An Interview With Antique Sign Collector Jim Oswald


Antique Signs

A few weeks ago, I had the pleasure of meeting with Jim Oswald, an antique sign collector. I was prepared to go in and see a room with a few dozen old signs and hear a few stories. Boy was I in for a pleasant surprise! Jim not only has hundreds of signs, he has a wealth of knowledge about what he collects. I stayed for over two hours before I could tear myself away . . . I could have spent an entire week learning from Jim and enjoying his amazing collection.

Jim got started with antiques when he worked for Z.C.M.I. (a Salt Lake City department store), restoring antique furniture to sell. During that time, he began collecting jukeboxes and Coke machines.

Coke Machines

Later, Jim worked as police officer in his hometown, rising up the ranks to become police chief. But he never lost his interest in beautiful, old things. Jim became interested in old gas and oil fixtures and signs and started collecting them as a hobby. There’s a community of collectors that specialize in signage from that industry and Jim has some rare, unique pieces.

I wondered how Jim had amassed his unbelievable collection. “I’m an original picker,” Jim said. Way before the television show, American Pickers, Jim was driving through rural parts of the country, looking for old barns, gas stations, businesses and bars. He asks owners if he can grub around to see if there’s anything interesting, then makes them an offer if they’re willing to sell. Like the guys on American Pickers, Jim sometimes finds great stuff in unlikely locations. He once located several globes in the attic of a gas station. The owner was even more surprised than Jim – he was sure that the property had been thoroughly cleaned out years ago.



Though Jim is in the market to collect, resell and make money, he’s careful to never gouge the people he’s buying from, many of whom have no idea what their antique signs are worth.

“There’s got to be room for everybody on the chain,” Jim said, “The guy makes some money from his stuff, I make some money when I sell it. The guy who buys it from me is going to sell it and make some money. So everybody makes a little bit and nobody kills anybody. The farmer has no clue how to get rid of that sign. But I have 2,000 names of collectors all over the country, I do swap meets. I know how to sell the signs.”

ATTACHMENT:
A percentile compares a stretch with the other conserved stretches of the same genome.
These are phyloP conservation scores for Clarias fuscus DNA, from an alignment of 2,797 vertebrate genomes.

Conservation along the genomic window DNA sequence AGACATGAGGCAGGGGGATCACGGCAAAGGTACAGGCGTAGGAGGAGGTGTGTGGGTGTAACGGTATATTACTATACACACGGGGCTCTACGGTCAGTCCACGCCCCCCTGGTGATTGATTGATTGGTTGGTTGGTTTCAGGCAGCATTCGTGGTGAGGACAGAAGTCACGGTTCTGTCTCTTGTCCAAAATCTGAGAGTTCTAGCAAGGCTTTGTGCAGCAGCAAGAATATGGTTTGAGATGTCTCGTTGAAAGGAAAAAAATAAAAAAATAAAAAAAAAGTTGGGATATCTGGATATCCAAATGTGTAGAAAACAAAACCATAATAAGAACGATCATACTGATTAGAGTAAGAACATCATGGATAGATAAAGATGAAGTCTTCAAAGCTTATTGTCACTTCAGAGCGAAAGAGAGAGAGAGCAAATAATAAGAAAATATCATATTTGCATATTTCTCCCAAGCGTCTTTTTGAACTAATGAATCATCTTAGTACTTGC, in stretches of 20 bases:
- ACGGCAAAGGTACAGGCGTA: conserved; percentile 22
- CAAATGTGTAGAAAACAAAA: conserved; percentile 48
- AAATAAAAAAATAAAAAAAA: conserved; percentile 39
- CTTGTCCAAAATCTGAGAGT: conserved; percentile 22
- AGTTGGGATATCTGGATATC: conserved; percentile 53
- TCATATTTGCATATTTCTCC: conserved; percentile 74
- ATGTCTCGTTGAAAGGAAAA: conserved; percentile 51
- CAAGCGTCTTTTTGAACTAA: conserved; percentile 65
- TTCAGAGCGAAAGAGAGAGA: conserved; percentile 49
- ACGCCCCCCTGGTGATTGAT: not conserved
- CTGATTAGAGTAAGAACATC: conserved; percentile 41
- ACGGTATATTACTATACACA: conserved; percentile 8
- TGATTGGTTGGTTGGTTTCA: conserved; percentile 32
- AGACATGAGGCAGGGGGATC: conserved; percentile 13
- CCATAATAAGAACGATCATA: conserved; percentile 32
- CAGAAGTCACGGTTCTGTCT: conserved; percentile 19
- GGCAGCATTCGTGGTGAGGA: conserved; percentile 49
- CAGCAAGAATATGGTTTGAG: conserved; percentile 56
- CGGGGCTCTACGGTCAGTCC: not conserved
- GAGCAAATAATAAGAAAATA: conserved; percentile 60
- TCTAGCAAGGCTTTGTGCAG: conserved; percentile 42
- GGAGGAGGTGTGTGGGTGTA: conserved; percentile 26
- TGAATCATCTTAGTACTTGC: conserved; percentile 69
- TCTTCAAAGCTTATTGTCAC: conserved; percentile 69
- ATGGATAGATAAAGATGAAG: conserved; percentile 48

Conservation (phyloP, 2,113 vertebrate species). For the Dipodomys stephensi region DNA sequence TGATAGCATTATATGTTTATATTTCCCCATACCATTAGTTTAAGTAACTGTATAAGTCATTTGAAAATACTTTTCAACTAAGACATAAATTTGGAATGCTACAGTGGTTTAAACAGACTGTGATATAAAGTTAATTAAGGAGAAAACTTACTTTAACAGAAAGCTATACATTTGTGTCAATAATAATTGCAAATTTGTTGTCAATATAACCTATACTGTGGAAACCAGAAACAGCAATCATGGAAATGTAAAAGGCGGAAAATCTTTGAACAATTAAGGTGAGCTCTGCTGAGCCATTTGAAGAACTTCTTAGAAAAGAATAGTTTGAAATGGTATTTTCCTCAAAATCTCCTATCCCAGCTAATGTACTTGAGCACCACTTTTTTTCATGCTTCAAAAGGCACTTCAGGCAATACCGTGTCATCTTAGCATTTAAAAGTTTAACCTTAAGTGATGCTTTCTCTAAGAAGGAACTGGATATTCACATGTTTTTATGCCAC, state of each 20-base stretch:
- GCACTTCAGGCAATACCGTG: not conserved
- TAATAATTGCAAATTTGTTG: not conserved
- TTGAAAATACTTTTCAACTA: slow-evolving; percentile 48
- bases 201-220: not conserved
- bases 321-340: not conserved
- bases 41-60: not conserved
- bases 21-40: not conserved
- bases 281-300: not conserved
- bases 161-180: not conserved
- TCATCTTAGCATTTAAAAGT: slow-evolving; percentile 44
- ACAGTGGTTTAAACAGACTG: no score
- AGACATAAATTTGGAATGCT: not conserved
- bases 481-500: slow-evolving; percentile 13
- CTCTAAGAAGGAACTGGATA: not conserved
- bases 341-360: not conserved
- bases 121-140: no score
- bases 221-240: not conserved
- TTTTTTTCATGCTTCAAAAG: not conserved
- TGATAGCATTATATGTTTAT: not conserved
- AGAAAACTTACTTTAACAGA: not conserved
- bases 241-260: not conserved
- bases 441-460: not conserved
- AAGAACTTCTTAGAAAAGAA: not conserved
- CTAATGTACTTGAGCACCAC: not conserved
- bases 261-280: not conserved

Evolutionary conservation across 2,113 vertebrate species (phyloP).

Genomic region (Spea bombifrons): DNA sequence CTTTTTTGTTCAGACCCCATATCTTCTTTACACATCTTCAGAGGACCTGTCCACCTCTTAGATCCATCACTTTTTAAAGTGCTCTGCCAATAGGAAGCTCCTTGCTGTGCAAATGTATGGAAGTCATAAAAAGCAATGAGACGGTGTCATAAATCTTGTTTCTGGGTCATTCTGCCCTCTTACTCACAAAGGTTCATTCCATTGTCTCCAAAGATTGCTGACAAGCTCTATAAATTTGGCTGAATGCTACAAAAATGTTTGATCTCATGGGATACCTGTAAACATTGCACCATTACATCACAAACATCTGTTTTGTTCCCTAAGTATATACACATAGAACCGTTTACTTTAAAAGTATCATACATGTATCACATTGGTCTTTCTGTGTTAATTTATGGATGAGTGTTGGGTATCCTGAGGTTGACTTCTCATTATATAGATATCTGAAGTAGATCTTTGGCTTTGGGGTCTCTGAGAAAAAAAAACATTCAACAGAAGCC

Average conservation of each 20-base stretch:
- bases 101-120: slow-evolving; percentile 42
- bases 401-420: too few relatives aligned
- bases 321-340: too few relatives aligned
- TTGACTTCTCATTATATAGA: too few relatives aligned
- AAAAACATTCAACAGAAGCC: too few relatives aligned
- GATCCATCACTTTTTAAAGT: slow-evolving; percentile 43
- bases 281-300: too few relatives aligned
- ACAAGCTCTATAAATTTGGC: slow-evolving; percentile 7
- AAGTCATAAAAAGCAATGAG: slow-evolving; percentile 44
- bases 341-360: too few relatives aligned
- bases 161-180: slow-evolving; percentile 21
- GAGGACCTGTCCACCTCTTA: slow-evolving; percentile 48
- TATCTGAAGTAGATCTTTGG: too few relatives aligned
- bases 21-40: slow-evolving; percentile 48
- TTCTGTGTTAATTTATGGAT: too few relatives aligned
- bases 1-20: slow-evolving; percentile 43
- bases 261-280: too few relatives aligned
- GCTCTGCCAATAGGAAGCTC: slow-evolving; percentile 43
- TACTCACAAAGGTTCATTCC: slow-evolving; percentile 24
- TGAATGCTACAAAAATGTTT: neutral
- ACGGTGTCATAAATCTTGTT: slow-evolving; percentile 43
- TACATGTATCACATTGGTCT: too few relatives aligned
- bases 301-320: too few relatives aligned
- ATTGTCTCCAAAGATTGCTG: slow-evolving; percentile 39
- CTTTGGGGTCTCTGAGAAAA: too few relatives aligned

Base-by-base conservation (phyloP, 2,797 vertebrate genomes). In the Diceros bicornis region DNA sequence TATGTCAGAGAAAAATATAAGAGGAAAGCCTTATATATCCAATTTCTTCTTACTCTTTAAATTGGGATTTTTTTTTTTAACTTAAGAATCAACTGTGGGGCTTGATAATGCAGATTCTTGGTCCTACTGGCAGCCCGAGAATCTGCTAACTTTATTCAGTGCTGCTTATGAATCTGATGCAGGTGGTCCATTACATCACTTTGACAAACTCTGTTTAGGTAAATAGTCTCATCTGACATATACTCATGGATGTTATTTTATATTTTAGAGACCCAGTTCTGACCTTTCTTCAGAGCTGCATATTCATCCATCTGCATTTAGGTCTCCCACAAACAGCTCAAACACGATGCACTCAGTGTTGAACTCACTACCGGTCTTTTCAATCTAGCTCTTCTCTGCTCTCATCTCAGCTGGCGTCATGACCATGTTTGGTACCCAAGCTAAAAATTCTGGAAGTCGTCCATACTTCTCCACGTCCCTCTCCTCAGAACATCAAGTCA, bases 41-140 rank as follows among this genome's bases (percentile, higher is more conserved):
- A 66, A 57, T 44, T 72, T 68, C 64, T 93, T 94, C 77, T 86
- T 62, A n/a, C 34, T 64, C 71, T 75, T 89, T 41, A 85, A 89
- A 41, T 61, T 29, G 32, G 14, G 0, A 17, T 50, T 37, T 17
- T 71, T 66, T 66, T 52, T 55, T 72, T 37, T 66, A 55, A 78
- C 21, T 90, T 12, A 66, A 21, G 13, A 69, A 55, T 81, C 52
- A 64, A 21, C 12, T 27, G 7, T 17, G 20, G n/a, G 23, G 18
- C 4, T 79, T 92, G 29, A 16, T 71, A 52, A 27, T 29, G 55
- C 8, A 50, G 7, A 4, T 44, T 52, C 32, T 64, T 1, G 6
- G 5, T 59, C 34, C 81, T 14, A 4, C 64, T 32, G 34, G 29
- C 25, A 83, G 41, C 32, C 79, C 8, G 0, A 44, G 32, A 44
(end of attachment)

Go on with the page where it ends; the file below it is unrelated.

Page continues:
I asked Jim, “What makes a sign valuable?” He told me there are four factors: Age, rarity, graphics and condition. The graphics are why Jim got into collecting, “Art is why I got into this to start with. I love the art of the old furniture. I love the art of the old signs and so everything that I collect, I try to collect things that have a lot of graphics.” Signs created in shapes, especially relating to the product are more valuable.


Signs featuring animals, Indians, race cars and airplanes are of particular interest to collectors. Wasatch Oil features an Indian, which is one reason it’s so popular.

Wasatch Oil

In porcelain signs, the more colors, the longer the process. Each color has to be baked in an oven. Creators spray the paint on, bake it, then spray it again and bake it, etc. A sign with many colors and detail has more processes.

Porcelain Signs

Jim told me, “The older the sign, the better the graphics. These signs will last 500-600 years. The signs are steel base, sprayed with porcelain and baked. If you drop it, it will chip or break.” As Jim began collecting, he noticed many signs that were ruined. He thought, “Some of these neat old signs that are destroyed, I thought, ‘someone should save these’ . . . so I began restoring porcelain signs professionally.” Jim has restored over 2,500 signs. He told me that once restored, 80% of the original value is returned.

I’d like to thank Jim Oswald for his time and willingness to share his passion, enthusiasm and incredible knowledge about antique signs with both me and my readers!